How Did The iTunes Terms Of Service Become A Cultural Phenomenon All Its Own?

from the have-you-read-it? dept

People have always tended to hate “terms of service” (TOS) and “end user license agreements” (EULAs) for their software. No one reads the things. A few years back, we wrote about a software company that attempted to prove that no one read the terms of service, by embedding a promise to pay $1,000 to the first person who read the terms and claimed the money. It took four months and over 3,000 downloads before anyone claimed the money.

For some reason, however, the terms and conditions associated with Apple’s iTunes service have taken things to an entirely new level, to the point where it appears the iTunes terms have become a cultural icon entirely separate from iTunes. CNN recently asked some lawyers to go through the 56-page document to pick out the bits and pieces you should actually be aware of, but probably aren’t. But that’s nothing.

Plenty of folks saw the recent episode of South Park, in which the entire basis was built off of parodying the fact that no one reads the iTunes terms:

But, that’s not all. CNET recently had famed actor Richard Dreyfuss do a series of dramatic readings of portions of the iTunes terms, which you can hear in the video below:

I have to admit that I’m sort of fascinated with the level to which the iTunes terms have become such a cultural phenomenon, and am curious to see how far it will go. Will we see plays or movies based on it? How about a musical version?

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Comments on “How Did The iTunes Terms Of Service Become A Cultural Phenomenon All Its Own?”

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David Cortright says:

Exposure, exposure, exposure

The reason is that we are exposed to the iTunes terms so much. Most software you install, agree to terms, and that’s it. With iTunes, new terms come up with practically every update. You’re looking at a 71 page scrolling dialog 2-3 times every year. It’s like we all have a subscription to the latest ToS, and it is automatically opened front and center on our screens every few months.

How can you *not* take notice of that?

Eric E. Johnson (profile) says:

More proof Apple is the new Microsoft

Everybody has a EULA nobody reads. The question is why does the cultural angst focus on Apple? It’s because Apple is the new Microsoft. It’s the 1984 commercial flipped on its head. Apple is Big Brother. While we are all laughing about it, everyone is just slightly scared of Apple. Face it, they’re getting super creepy.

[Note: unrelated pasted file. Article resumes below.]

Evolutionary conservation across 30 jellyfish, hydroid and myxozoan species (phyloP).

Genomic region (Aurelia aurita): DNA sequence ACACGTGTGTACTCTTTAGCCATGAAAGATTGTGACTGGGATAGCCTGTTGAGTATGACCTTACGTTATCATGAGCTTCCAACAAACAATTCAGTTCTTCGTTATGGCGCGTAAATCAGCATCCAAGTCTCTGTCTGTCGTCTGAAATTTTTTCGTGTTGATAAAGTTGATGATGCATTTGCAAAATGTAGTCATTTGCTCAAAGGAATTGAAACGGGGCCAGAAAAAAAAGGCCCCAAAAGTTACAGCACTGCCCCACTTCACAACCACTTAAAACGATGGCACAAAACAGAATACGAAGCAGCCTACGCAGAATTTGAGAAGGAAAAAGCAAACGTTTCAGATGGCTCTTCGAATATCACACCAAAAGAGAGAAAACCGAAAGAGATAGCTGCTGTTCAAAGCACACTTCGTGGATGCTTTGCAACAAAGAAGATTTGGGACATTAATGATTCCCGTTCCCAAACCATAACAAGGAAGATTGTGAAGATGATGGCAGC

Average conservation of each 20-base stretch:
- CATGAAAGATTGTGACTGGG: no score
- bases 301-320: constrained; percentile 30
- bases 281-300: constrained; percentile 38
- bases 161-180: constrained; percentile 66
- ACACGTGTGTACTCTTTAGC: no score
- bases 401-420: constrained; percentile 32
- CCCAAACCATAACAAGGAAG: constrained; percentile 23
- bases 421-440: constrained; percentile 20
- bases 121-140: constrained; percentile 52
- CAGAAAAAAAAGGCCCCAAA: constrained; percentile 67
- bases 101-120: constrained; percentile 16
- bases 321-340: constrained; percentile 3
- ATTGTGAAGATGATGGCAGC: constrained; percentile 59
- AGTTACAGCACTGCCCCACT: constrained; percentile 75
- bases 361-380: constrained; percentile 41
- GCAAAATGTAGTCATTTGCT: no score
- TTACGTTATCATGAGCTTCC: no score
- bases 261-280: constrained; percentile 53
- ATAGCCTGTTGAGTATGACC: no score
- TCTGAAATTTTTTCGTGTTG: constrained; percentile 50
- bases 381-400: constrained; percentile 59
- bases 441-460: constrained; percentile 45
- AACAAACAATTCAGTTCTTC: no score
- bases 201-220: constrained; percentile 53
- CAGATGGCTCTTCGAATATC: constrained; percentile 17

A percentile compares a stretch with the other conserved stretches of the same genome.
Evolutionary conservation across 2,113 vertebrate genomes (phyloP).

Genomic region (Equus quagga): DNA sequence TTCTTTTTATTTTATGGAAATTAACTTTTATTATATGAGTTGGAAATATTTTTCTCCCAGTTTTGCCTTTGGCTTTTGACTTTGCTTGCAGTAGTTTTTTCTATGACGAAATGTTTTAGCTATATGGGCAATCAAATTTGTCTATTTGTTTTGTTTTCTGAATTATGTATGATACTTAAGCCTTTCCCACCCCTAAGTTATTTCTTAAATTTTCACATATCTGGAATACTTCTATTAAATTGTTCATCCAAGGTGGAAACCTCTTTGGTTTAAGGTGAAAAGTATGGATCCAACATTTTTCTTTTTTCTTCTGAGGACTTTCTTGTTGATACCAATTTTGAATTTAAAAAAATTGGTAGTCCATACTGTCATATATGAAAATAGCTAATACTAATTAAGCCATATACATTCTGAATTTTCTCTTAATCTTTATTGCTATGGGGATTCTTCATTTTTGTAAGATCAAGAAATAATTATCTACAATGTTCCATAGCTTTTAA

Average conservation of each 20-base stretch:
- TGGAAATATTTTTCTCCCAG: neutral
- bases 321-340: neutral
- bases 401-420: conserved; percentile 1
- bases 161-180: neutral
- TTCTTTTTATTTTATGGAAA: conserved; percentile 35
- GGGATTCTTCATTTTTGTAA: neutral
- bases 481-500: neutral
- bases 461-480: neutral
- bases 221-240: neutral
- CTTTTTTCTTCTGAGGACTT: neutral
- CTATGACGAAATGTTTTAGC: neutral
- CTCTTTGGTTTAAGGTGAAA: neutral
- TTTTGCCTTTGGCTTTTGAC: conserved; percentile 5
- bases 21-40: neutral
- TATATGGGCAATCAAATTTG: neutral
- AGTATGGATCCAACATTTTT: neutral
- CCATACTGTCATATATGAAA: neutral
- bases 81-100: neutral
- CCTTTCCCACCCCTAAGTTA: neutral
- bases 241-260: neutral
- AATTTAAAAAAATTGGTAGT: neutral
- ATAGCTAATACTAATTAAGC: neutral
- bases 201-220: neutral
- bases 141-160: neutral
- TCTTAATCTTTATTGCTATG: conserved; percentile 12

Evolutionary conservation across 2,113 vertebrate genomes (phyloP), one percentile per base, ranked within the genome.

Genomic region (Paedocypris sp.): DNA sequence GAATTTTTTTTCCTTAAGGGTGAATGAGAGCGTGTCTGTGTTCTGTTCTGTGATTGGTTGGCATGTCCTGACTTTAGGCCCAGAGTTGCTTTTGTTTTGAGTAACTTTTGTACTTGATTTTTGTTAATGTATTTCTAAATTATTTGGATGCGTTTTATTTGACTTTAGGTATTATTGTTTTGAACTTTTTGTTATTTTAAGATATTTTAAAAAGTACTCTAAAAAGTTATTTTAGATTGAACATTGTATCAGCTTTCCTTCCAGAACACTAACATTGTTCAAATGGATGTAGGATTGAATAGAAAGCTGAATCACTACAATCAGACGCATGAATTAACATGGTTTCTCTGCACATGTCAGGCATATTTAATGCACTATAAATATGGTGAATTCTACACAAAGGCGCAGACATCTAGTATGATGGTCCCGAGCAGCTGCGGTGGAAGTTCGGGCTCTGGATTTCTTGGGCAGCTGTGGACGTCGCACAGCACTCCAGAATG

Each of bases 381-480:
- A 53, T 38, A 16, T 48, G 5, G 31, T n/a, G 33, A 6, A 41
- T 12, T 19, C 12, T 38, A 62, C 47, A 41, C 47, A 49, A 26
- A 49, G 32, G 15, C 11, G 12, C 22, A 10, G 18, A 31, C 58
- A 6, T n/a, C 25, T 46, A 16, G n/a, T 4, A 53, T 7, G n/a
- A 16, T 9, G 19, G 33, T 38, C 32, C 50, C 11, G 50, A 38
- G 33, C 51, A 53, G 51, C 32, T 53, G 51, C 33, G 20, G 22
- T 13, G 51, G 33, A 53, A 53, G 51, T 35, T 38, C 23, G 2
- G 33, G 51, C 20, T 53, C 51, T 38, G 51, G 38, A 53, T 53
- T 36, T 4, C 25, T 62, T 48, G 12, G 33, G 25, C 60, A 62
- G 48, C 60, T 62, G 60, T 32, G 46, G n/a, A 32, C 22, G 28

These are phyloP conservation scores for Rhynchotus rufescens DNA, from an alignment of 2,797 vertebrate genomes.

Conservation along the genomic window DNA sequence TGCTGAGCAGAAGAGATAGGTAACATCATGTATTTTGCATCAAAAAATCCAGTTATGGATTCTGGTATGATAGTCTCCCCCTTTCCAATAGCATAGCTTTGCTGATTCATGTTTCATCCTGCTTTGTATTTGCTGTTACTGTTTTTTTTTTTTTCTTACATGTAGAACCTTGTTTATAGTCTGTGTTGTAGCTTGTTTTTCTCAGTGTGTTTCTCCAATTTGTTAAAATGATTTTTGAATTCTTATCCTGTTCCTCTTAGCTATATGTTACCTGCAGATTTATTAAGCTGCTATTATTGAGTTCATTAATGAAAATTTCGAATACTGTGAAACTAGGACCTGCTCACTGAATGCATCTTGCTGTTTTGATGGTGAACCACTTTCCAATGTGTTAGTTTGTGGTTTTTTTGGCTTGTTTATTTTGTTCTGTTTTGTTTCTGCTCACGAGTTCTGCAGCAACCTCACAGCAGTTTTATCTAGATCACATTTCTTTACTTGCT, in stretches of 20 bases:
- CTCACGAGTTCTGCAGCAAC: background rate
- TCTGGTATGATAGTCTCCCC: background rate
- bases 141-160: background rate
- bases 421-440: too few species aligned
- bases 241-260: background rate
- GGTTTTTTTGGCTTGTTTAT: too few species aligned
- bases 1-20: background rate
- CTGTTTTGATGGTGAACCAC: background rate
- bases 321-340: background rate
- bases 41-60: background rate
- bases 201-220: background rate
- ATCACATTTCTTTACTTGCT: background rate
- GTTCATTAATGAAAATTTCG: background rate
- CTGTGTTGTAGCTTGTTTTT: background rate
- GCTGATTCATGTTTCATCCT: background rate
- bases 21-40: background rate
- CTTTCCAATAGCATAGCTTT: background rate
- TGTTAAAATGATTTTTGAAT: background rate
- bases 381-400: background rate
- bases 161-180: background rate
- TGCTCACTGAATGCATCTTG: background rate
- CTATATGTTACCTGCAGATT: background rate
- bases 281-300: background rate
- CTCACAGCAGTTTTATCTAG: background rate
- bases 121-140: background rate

ts says:

I’ll sum up Apple’s EULA to save people some time from reading it…

You’re not buying Apple software, you’re buying a license to use their software. You have no rights to use the software in any way that is not intended by Apple. If the software does not work, that is your problem, not Apple’s. Apple also reserves the right to cripple the software in a way so that it does not function in the same way that was intended at time of “purchase”… in which case, tough shit. And if anyone finds a loophole that gives consumers any rights at all, Apple reserves the right to change the EULA, requiring you to agree to the new terms or forfeit your license.

I think that covers it pretty well. GPL FTW.

DannyB (profile) says:

Microsoft FrontPage 2000

This was a long time ago.

Microsoft FrontPage 2000 was a program used to write Html with a GUI interface. (Think of it as Nightmare Weaver.)

The EULA had terms that said you agreed not to use the program to write pages that disparaged Microsoft, Expedia, blah blah, and other companies owned by Microsoft.

Yes, I am serious.

Yes, at the time I did download the PDF version of the EULA and saved it. Somewhere.

Think about that. If a news web site written with this software were to say anything good for example about Microsoft, it would not be credible, because they agreed to the EULA.

Will Apple go this far?

Signs point to yes.

terrybbarton says:

Don't many people have the software and updates

installed by a computer professional and thus they have not agreed to anything. In reality I think some contents of many EULAs are completely unenforceable.

There are some EULAs that go so far as to contain a clause to the effect by using the software you give all intellectual property rights of any content you use in the application to the software publisher. It could be a very slippery slope for the software publisher to try take possession of content using this technique. Suppose as is common that a computer guy not the person using the software clicked agree on the EULA and suppose that’s irrelevant anyway because the IP rights belong to their employer or someone else. Then the company’s contract is not with the person who used the software and the person who did use the software couldn’t give those rights away anyhow.

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